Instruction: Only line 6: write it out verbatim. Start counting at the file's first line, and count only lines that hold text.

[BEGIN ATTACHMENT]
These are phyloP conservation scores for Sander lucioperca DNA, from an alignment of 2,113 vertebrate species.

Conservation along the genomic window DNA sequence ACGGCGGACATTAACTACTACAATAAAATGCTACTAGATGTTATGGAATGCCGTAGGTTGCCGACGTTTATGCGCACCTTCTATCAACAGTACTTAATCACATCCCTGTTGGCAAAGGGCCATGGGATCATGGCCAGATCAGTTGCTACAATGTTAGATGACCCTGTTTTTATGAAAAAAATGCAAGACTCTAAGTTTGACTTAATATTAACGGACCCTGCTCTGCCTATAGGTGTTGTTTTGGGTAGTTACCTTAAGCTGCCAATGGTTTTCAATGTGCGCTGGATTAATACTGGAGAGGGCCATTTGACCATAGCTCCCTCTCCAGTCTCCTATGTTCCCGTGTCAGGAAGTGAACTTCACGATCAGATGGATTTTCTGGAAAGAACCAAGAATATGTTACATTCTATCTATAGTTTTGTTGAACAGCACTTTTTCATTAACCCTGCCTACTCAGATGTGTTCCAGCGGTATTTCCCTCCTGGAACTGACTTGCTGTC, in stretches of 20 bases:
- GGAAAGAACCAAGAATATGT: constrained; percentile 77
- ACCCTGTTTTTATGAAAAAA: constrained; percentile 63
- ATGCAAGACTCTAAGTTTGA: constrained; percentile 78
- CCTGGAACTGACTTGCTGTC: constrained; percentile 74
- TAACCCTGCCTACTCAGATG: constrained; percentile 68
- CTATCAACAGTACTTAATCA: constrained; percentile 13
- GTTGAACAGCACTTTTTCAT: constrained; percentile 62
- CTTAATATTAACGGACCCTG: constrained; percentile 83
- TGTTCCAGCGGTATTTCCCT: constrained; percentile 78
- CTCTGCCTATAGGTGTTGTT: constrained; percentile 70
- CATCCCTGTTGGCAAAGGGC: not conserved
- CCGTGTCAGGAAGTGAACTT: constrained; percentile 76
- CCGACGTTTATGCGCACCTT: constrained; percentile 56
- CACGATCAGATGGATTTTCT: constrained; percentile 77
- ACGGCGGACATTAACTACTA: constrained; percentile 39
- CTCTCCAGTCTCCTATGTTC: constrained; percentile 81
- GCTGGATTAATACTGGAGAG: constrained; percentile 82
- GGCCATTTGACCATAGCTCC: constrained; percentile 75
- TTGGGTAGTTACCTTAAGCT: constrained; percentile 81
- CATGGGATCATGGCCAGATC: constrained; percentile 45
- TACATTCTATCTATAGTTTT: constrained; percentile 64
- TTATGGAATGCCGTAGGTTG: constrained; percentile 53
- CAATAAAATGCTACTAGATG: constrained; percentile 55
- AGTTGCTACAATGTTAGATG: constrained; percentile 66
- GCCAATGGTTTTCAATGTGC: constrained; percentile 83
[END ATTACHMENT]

- CCTGGAACTGACTTGCTGTC: constrained; percentile 74